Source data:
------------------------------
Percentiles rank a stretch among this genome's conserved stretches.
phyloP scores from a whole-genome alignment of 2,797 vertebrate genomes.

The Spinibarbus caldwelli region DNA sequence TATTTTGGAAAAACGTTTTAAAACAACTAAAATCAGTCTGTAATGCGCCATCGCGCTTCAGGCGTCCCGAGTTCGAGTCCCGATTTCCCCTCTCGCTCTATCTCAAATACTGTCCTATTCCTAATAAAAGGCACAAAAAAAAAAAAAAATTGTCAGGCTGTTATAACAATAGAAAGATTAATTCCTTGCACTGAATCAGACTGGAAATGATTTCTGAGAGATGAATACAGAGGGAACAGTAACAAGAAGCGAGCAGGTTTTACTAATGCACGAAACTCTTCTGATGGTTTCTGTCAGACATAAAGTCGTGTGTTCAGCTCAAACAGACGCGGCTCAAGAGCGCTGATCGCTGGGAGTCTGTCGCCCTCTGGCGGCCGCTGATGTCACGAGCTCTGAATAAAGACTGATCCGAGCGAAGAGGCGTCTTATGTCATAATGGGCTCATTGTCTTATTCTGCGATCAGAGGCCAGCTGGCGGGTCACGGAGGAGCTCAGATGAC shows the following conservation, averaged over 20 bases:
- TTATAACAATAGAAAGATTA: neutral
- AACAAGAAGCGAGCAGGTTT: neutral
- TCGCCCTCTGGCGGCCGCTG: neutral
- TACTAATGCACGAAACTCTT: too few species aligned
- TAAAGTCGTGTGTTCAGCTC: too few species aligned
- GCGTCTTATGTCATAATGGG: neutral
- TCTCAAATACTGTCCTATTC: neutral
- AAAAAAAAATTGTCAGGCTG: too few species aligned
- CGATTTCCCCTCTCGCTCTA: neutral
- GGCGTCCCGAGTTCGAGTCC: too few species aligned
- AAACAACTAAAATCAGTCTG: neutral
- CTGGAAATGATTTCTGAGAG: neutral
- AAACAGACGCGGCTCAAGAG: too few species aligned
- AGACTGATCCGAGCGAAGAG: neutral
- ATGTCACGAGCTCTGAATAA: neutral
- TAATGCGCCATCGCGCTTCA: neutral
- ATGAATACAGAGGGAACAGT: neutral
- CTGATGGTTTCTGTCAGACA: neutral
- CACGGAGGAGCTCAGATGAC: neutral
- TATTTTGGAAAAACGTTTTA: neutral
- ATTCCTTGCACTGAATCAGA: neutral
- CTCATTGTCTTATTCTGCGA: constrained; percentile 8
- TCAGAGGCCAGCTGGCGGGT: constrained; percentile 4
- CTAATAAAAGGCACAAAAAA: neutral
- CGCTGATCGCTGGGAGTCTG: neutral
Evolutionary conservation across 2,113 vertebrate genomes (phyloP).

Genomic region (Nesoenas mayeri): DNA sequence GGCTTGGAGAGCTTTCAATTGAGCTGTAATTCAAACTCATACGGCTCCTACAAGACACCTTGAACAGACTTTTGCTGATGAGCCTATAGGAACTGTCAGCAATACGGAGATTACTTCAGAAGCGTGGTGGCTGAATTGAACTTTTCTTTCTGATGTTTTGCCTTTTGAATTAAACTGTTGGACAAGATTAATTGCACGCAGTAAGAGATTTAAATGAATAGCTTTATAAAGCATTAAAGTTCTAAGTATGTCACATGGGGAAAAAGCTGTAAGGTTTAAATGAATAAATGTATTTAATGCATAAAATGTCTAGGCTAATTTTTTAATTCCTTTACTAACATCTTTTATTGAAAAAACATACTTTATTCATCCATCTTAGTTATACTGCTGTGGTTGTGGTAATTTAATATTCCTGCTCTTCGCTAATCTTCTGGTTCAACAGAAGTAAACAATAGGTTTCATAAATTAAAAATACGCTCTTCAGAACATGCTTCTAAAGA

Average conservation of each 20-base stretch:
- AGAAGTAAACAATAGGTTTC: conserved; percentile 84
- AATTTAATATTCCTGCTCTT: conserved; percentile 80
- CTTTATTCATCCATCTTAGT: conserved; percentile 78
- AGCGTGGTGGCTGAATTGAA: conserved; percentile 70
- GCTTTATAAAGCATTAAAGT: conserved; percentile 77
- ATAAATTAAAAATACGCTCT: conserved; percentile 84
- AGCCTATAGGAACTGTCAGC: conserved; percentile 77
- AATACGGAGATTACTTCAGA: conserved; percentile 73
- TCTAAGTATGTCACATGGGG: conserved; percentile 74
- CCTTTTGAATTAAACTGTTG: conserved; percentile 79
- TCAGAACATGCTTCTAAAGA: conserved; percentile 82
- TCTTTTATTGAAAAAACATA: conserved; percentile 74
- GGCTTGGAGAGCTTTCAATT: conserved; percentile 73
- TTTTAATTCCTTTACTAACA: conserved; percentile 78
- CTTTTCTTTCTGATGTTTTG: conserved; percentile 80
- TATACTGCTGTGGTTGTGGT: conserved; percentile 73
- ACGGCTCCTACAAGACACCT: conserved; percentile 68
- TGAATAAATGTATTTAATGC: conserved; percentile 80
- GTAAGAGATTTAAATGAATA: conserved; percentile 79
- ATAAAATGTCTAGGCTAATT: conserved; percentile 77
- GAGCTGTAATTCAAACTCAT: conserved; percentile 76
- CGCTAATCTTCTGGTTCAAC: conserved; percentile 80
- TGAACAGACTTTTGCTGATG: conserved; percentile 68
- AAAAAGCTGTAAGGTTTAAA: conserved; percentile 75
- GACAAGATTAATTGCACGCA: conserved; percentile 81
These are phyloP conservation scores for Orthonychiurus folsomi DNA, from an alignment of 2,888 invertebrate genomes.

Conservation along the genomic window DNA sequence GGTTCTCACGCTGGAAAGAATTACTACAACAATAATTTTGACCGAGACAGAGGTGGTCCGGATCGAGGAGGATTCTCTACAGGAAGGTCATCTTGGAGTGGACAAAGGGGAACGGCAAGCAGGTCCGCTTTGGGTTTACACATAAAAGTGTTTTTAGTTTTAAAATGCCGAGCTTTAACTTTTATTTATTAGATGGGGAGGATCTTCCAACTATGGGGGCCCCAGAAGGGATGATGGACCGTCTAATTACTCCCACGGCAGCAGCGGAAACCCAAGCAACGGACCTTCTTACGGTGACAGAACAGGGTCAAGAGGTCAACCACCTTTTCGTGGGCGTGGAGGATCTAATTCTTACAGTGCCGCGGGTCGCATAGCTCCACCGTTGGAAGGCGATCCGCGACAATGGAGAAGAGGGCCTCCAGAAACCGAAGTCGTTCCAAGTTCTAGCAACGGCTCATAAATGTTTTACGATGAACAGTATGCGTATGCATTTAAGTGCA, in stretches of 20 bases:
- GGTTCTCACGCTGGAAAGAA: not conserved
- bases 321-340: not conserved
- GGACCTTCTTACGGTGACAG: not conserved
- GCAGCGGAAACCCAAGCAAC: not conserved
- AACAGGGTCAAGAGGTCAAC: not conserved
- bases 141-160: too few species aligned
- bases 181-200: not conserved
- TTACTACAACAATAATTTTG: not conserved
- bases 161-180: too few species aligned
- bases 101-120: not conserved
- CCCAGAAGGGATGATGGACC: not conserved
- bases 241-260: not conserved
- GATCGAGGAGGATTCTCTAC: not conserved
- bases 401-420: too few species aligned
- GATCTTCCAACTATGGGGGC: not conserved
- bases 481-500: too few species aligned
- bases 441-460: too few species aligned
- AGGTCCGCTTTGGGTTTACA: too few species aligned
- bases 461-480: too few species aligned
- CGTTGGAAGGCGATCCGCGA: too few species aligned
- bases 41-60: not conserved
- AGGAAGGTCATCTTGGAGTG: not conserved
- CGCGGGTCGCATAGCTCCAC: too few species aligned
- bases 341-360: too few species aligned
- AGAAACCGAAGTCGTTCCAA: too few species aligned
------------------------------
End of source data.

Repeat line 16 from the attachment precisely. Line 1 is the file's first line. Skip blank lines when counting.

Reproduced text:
- AAACAGACGCGGCTCAAGAG: too few species aligned